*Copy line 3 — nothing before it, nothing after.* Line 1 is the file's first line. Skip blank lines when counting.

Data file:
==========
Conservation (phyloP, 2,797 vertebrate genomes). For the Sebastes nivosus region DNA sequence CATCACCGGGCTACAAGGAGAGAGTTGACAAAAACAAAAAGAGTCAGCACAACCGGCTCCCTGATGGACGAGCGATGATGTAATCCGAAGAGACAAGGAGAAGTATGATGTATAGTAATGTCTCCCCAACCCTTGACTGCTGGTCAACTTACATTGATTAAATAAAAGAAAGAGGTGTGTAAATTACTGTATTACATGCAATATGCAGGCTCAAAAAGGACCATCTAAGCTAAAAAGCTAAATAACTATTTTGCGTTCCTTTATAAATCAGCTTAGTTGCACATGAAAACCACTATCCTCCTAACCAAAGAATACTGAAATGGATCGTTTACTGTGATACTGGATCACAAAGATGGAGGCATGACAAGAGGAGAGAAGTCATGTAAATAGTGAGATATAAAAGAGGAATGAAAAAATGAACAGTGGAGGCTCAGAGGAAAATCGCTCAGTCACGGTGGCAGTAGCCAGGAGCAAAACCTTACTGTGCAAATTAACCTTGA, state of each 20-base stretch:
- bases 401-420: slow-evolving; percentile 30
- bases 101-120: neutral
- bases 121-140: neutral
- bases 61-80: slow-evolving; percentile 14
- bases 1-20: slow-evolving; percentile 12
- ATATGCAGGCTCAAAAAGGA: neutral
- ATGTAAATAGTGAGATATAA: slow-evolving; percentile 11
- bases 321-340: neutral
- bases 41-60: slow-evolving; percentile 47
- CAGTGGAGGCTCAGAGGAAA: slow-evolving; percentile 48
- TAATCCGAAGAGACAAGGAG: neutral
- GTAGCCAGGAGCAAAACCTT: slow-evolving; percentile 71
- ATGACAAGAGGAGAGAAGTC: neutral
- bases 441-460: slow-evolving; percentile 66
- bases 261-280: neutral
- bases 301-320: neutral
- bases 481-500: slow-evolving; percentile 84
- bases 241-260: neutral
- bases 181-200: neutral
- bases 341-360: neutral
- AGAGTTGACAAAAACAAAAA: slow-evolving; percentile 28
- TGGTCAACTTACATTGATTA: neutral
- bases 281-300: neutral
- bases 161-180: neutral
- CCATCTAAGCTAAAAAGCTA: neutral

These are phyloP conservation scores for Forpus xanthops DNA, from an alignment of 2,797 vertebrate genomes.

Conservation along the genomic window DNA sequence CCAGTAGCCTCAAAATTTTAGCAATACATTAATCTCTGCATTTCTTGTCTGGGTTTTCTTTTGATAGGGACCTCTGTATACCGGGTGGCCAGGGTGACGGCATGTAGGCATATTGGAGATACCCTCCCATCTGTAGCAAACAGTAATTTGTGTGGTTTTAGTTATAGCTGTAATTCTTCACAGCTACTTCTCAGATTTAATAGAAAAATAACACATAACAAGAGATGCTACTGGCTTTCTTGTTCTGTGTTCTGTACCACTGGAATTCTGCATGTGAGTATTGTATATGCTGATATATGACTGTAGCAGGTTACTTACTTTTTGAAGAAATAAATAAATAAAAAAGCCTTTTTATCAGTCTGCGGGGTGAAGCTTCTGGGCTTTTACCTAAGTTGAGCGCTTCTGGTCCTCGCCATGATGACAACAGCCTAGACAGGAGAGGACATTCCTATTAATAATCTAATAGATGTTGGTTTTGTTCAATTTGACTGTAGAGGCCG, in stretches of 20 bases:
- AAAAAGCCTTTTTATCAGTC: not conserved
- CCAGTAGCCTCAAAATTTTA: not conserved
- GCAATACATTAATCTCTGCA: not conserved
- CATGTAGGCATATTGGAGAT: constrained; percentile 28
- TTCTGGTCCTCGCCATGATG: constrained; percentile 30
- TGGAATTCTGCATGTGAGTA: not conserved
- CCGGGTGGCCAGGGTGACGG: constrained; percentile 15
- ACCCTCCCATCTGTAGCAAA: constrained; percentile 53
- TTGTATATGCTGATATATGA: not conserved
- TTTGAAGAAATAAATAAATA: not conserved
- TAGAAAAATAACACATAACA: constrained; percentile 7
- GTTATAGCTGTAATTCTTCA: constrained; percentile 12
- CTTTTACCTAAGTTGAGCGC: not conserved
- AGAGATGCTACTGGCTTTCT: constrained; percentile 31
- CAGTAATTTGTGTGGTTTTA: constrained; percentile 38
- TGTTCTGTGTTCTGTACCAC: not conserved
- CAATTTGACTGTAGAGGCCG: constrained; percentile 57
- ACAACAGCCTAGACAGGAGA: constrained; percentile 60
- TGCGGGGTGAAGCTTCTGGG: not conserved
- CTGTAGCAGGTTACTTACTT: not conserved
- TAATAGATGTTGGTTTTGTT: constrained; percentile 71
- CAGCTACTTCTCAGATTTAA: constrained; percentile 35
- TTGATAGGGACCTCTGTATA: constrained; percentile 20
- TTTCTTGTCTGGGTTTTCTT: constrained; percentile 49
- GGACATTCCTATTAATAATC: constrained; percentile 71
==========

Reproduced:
- bases 101-120: neutral